This special issue is dedicated primarily to research performed in the Research Centre Řež Centrum Výzkumu Řež (CVŘ hereafter) during the Research for SUSEN (R4S) project (project solved in CVŘ), which is the follow-up of the (SUSEN) project (sustainable energy project, that was successfully completed at the end of 2020. Research Centre Řež (Fig. 1) is a research organization founded in 2002. It is a member of the UJV Group (Czech nuclear engineering company), and it is focused on precommercial research in power-generation technologies, predominantly, but not exclusively, in the nuclear field. The R4S project comprised many topics, including the research and development of new technologies for current and future generations of nuclear reactor systems and nuclear fusion reactors. It was carried out within the CVŘ, in close partnership with the University of West Bohemia, and was funded by the Ministry of Education, Youth and Sports of the Czech Republic.

During the SUSEN project, a large number of experimental facilities, related mainly to nuclear research in energy and nonenergy applications were designed and developed.

The R4S project is opening new opportunities: experimental facilities for research at universities, research institutions, and the industry. These opportunities were exploited mainly by Czech users and also a small number of international users. Included among the aforementioned facilities are nuclear reactors (Figs. 2 and 3), experimental loops (Figs. 4 and 5), hot cells (Fig. 6), and analytical and mechanical testing laboratories (Figs. 7 and 8) intended for material research. Many experimental facilities are focused on safety research, like the loss of coolant accident testing device for the cold crucible, which is essential for studies with melted corium. A number of opportunities were also opened in the fusion field.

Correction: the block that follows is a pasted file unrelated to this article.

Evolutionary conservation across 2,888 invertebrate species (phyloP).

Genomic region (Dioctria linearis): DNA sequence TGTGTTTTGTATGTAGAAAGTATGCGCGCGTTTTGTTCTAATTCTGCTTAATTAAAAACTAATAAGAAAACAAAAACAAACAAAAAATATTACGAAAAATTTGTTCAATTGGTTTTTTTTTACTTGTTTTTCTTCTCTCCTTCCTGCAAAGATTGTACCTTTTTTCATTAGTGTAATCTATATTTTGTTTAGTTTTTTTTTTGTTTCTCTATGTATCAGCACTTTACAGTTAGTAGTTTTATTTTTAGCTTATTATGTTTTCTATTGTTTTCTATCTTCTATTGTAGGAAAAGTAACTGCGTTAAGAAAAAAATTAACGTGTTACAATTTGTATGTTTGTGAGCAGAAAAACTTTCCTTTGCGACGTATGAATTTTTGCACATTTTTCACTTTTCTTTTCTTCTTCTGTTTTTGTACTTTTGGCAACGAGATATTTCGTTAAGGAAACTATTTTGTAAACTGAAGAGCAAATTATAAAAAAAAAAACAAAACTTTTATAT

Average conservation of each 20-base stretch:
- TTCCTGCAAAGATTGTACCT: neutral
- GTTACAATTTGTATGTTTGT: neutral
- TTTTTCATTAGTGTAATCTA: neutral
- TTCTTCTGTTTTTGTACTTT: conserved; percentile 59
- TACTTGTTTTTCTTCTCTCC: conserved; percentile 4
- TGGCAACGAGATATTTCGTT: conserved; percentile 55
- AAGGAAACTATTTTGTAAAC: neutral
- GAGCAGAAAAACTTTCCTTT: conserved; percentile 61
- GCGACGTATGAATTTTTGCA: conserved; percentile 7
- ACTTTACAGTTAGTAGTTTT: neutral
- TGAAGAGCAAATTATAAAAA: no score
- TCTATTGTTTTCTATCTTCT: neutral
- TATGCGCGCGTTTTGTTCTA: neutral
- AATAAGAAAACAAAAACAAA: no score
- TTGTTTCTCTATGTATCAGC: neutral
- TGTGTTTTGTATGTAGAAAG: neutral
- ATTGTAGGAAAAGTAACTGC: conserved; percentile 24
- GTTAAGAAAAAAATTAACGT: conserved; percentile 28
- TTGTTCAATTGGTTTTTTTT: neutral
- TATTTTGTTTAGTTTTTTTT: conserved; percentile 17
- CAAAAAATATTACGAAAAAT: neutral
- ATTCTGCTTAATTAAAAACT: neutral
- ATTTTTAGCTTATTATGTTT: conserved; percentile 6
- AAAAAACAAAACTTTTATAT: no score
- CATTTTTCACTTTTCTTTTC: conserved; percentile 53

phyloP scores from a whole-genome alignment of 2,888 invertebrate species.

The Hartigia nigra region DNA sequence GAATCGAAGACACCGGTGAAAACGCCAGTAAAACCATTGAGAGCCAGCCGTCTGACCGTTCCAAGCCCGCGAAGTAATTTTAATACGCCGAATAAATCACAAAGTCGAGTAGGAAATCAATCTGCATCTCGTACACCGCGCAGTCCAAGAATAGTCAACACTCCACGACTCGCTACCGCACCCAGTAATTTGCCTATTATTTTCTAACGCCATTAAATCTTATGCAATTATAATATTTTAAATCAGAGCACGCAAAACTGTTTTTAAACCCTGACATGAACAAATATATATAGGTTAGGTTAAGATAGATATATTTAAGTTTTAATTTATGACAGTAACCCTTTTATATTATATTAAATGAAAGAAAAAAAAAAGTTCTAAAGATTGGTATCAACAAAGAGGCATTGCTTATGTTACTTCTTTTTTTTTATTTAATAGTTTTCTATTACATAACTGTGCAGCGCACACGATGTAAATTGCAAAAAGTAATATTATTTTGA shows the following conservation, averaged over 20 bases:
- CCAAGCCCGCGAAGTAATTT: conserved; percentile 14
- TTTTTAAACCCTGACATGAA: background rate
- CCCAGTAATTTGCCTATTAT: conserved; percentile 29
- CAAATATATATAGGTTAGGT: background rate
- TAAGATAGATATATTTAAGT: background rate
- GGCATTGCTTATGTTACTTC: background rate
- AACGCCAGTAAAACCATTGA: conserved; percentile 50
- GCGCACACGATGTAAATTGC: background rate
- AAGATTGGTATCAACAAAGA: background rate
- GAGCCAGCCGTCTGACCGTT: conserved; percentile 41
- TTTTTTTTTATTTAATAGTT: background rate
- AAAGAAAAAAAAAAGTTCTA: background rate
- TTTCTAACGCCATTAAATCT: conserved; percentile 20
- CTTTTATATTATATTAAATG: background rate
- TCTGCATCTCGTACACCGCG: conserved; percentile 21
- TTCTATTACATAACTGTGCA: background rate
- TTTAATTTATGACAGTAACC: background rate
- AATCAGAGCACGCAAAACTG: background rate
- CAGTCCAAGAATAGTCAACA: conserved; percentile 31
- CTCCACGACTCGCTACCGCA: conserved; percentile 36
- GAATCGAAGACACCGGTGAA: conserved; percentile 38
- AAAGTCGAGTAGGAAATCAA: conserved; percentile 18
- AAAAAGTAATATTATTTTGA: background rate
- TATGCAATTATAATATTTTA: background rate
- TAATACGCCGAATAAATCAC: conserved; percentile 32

Several scientific goals have been achieved, including, among others, the establishment of a strong international collaboration that helped the LR-0 scientists in setting the neutron reference field in the LR-0 reactor (light water zero power reactor). This was fully utilized in the development of the new dosimetry library IRDFF-II. It is not only dosimetry cross sections that CVŘ is focused on but also structural materials cross sections, like oxygen, as presented in “Testing Oxygen Nuclear Data Libraries in Research Centre Řež” (Schulc et al. in this special issue (SI). The international collaboration is also essential for the development of advanced nuclear reactors supercritical water reactor (SCWR), lead fast reactor (LFR), molten salt reactor (MSR), and gas-cooled fast reactor (GFR). Sound examples are presented in papers in this SI by Mazzini et al., Krykova et al., Marusakova et al., Rozumova et al., Pazderova et al., Reungoat et al., and Filip et al.